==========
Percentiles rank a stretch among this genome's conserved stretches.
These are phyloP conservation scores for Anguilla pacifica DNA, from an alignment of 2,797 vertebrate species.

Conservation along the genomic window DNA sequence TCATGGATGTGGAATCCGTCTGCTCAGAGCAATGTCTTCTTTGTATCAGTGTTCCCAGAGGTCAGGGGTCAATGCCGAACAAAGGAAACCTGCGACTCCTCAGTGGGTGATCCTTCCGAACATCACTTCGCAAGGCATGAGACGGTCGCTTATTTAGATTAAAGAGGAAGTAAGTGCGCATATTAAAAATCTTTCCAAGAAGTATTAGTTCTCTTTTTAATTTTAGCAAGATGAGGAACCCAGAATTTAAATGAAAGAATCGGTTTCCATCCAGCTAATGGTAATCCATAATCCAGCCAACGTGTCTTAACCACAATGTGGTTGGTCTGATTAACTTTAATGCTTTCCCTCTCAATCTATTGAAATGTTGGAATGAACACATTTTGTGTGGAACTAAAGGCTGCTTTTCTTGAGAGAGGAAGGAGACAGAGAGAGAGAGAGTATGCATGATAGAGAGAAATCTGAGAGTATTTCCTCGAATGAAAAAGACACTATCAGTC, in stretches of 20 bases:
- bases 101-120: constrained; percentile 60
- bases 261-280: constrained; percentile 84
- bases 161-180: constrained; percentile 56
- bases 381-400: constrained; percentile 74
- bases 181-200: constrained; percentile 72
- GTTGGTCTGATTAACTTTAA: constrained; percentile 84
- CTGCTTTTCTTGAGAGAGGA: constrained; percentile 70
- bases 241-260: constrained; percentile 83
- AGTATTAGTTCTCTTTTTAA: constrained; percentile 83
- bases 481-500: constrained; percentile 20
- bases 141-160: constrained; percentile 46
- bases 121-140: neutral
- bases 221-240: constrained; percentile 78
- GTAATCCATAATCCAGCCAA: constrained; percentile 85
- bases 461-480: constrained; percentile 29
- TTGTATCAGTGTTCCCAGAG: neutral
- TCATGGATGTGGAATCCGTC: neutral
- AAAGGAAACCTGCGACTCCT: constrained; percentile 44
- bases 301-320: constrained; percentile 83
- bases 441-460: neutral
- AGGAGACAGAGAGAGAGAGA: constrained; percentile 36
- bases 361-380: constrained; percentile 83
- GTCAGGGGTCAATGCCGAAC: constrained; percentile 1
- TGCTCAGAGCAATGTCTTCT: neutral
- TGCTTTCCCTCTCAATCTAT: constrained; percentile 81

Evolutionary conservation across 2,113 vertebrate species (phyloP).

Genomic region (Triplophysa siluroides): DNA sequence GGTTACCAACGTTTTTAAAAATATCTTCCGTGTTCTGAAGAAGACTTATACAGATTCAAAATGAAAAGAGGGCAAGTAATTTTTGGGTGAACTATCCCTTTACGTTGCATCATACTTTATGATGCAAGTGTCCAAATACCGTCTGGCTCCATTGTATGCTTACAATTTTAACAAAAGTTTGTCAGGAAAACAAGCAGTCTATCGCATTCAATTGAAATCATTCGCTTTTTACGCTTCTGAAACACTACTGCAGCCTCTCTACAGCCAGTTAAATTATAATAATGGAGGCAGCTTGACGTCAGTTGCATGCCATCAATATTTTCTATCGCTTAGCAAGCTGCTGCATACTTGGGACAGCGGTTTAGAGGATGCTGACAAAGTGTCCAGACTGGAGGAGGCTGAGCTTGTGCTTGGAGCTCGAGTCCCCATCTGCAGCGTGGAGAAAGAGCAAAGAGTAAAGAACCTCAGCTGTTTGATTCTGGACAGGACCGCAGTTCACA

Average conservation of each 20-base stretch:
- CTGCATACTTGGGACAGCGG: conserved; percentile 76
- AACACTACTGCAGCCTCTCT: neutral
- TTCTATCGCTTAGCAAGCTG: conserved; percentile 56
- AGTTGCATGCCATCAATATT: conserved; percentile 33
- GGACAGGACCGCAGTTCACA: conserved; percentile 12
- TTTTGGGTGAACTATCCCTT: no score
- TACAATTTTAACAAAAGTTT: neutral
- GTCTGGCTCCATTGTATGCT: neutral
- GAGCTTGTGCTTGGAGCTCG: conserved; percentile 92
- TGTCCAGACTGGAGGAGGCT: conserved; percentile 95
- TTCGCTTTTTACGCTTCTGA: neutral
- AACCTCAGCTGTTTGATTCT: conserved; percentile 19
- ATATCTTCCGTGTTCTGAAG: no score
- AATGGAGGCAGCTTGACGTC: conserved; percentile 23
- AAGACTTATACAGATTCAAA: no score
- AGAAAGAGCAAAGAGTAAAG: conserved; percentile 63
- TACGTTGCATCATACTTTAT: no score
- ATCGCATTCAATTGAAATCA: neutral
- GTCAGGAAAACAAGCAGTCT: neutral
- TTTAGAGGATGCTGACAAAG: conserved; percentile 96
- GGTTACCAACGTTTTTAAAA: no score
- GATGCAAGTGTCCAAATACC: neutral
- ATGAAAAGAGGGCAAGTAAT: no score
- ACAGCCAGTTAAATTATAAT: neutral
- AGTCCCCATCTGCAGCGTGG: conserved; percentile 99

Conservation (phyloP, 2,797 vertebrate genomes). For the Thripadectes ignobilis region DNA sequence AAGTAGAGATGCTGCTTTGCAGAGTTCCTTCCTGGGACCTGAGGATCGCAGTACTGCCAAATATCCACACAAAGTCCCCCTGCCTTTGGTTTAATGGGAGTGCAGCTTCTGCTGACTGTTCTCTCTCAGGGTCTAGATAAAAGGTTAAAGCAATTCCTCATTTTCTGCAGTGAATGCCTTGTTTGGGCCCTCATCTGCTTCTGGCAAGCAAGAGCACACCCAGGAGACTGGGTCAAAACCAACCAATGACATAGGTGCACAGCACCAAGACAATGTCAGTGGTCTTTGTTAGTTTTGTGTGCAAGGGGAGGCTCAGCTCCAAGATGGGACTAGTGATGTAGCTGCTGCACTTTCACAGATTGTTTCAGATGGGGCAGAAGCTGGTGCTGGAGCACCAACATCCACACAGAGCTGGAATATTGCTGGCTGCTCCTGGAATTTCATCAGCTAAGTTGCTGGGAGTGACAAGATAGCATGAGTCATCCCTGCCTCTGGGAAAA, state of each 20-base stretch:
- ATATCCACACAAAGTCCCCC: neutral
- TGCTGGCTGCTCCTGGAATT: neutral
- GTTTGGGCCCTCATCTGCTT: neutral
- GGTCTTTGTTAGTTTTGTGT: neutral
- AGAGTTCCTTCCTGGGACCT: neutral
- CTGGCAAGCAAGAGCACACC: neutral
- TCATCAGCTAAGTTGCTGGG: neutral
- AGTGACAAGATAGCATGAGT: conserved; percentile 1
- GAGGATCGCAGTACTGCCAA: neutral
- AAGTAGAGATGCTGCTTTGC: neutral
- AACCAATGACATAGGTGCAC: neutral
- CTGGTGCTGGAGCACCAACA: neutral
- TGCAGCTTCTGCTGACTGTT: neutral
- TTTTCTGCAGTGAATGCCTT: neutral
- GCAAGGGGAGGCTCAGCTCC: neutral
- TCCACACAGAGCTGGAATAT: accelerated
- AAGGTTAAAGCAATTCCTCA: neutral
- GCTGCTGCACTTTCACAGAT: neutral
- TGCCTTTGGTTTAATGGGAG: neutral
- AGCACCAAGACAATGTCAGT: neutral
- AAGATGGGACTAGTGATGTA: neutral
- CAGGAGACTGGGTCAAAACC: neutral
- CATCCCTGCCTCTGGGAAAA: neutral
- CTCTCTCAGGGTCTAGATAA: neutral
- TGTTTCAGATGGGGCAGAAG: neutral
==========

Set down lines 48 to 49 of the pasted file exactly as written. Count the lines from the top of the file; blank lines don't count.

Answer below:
- TACGTTGCATCATACTTTAT: no score
- ATCGCATTCAATTGAAATCA: neutral